And for most of my childhood, I really felt like some kind of revolution was in the air, and that seemed like a good thing to me at the time. It pricked my body all over, golden fingers of electric guitar-high voltage that sang to my child’s heart and mind: “I believe them! There is so much promise in all of this! I want to be a part of it!”
In my later memories--well into my teenage years--I saw the same Baby Boomer faces, but they'd changed, at least, the ones that hadn't asphyxiated in their vomit, overdosed on heroin, or died of alleged heart failure. (Hendrix, Joplin, Morrison.) Some of the surviving faces resembled hammered tin that’s been burnt, scorched by fire, while others hid the truth beneath heavy 1980s makeup and perfectly coiffed hairdos, or behind the wheel of successful BMW Yuppie realtor attitude, or even by wearing Don Johnson’s Miami Vice white linen suit. Still, it was all right there, easy enough to see in their Wayfarer eyes: Irises made of the same stuff, hammered and burnt tin casting a cold reflection like the ruins of a broken mirror.
Their Real Thing smiles were not merely gone, they were long-gone, abandoned with the peace signs I grew up with. If it feels good, do it was done to death on TV and in the music and vernacular of the time, replaced with What’s love got to do with it? and It’s the economy, stupid. The mantra of their generation twisted into: Don’t Question Our Authority, the poor, forgotten whales taking a backseat to Reality Television and super cool revolutionary Che reduced to pop icon status, now merely a jukebox hero with a heart of gold and the best intentions, his hands rinsed clean like Pontius Pilate.
But what I remember more than anything else about them is a quiet, unspoken desperation, a soul-killing devastation no revolutionary wants to admit to, and far beneath that empty silence, buried below the suicidal rock legends of the Sixties and Seventies, a steady scrambling that sounded like a pack of frenzied rats digging for a revolution that failed.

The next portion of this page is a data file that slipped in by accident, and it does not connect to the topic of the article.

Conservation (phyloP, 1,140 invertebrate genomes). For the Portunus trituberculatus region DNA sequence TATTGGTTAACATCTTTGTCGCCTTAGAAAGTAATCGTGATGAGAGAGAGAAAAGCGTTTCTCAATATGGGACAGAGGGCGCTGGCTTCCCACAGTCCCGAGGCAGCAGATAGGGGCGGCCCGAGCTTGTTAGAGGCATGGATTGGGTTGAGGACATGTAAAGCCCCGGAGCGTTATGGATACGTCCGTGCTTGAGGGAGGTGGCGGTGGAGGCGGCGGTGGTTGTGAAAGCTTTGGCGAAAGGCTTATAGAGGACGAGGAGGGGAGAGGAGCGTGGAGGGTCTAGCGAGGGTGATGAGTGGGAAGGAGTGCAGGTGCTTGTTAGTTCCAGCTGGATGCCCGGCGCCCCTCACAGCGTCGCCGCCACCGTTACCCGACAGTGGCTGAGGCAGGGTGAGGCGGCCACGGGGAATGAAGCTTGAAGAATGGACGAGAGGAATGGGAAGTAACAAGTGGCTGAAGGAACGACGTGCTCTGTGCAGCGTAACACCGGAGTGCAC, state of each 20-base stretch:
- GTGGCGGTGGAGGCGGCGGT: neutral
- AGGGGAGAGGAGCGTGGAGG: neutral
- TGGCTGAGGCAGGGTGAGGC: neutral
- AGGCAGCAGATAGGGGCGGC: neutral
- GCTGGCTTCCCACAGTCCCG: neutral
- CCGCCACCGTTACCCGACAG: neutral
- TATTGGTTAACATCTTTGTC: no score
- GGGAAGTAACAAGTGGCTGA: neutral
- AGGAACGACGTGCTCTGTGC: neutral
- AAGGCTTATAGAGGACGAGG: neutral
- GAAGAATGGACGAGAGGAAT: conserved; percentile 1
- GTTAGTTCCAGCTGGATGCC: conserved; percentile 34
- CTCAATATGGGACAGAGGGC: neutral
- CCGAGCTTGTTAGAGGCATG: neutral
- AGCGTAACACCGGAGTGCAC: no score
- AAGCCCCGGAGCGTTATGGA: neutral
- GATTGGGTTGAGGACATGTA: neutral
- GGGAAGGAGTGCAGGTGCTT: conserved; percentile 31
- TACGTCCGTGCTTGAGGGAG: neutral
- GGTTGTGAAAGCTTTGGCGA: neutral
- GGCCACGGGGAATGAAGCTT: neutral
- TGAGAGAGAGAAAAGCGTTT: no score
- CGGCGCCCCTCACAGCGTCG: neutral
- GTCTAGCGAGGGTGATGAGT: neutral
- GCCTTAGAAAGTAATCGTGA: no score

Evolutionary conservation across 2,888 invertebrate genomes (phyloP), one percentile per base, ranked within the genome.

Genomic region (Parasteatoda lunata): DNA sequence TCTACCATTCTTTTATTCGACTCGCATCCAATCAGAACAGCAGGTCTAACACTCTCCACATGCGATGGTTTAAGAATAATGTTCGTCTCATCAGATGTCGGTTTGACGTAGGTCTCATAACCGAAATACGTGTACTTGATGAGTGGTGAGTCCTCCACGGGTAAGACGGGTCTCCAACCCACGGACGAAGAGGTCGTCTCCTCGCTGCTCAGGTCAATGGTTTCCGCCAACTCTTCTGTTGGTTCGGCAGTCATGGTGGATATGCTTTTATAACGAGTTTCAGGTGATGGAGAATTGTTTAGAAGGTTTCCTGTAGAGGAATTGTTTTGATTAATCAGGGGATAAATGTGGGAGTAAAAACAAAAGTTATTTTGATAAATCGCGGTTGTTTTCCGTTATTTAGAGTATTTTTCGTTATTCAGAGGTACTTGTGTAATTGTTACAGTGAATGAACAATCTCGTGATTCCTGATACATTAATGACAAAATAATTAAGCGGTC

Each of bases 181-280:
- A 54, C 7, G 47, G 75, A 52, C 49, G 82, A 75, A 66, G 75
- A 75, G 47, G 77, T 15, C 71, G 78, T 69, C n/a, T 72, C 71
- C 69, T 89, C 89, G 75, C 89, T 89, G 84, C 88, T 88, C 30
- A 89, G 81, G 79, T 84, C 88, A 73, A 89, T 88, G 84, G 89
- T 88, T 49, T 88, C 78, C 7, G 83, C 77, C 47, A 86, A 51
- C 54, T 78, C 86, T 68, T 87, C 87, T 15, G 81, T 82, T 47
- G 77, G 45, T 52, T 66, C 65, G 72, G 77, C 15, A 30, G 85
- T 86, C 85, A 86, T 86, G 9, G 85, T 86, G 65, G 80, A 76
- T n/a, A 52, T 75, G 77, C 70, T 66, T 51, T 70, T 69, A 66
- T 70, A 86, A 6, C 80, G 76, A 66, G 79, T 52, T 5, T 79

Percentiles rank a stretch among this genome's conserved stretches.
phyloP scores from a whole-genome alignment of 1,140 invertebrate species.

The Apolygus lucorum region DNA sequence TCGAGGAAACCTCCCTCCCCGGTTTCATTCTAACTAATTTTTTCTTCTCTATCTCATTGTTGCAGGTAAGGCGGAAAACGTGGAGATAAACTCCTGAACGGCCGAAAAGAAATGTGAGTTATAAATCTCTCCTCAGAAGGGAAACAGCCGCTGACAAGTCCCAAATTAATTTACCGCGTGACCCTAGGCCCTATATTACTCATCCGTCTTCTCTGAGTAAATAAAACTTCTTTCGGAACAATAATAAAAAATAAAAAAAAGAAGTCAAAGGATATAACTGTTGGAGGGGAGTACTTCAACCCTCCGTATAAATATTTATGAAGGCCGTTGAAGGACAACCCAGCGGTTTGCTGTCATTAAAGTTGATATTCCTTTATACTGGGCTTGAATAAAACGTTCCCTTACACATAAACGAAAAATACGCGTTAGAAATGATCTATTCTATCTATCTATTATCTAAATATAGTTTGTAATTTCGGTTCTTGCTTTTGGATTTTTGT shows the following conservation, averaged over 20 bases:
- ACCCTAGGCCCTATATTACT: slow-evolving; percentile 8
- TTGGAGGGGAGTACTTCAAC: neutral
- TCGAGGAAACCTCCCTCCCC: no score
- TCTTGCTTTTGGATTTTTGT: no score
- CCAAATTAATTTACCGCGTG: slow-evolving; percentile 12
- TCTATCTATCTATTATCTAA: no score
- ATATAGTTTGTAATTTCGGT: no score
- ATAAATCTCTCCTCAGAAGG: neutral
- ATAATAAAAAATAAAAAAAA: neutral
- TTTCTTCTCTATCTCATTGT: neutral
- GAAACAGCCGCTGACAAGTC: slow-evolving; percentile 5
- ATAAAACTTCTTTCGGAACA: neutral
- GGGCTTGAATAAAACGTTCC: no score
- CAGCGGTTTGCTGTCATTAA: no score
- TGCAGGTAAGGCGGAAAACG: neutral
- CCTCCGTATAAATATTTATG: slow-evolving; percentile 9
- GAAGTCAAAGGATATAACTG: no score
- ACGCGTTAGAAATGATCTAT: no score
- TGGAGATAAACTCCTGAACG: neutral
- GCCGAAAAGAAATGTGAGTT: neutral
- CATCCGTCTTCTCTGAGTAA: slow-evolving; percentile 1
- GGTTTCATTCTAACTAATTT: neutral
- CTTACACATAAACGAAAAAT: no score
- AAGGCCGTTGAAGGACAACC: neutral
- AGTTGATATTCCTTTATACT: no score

Cool? Not so much. Smart? Probably not. Sad? You bet.
All the hope, peace, and love the Baby Boomers and their Radical Revolution raised me to believe in, none of it was even there when I finally reached adulthood. It had driven away in bigfatstupid SUVs and run for Congress and President, determined, it seemed, to take over and control the world. What had happened to all the happy young people on the soda pop hilltop with their arms wrapped around one another singing for peace and harmony, the generation that just wanted to buy the world a Coke and keep it company? They had vanished with The Mystic Tide.
Or perhaps they hadn't existed at all.
Whatever the case may be, their hypocrisy broke my heart. Their failure and deceit scorched a deep cynicism within me. And thus spoke Zarathustra: Generation X was born.
The conclusion: The Baby Boomers helped create Generation X. (The Millennials and their sense of entitlement are the pure babies or by-products of the Baby Boomer Generation, but Generation X wouldn't be what it became without the immense failure and hypocrisy that is the glorious legacy of the Baby Boomer Generation.)
And, more to the point, they created the Hollywood that killed the movies.
They succeeded in changing Hollywood. They remade it into their image with their ideological baggage and fanatical dedication to indoctrinating the nation to their way of thinking. They are the real culprits behind the death of the movies.
And, come on, seriously. Since they've been in control, what exactly have they given us?
1.) A country that's sliding into financial oblivion.
2.) A much less tolerant people whose behavior and language is policed by the politically correct elitists they created.
3.) And movies that, nine times out of ten, suck big green donkey dicks.
Like the nation itself, the Baby Boomer Generation has brought the movies to the brink of doom.
But don't take my word for it. I'm a Generation Xer, cynical as hell. Take it from one of their own: I was at a bar recently, drinking Irish whiskey with a hairy, graying Baby Boomer biker nicknamed Grog (don't make fun of his nickname, he wouldn't like that), and he growled, "When did my generation become so fucking puritanical? We've become everything we said we weren't going to be." He paused, reflecting on his comment, and then added, "No. That ain't right. The truth is, we were never what we said were in the first place. Man, we've fucked up everything!"
And that would include the movies.
My rating for the Baby Boomer Generation: 10 vodka martini Denials, shaken, not stirred, with a shot of cool heroin, a dose of alcohol poisoning mixed with a bout of alleged heart failure on top of a crispy bed of total and complete narcissism.
Check out the GQ article by Mark Harris at the link below:
- The Day the Movies Died: Movies + TV: GQ
No, Hollywood films aren't going to get better anytime soon. Mark Harris on the (potential) death of the great American art form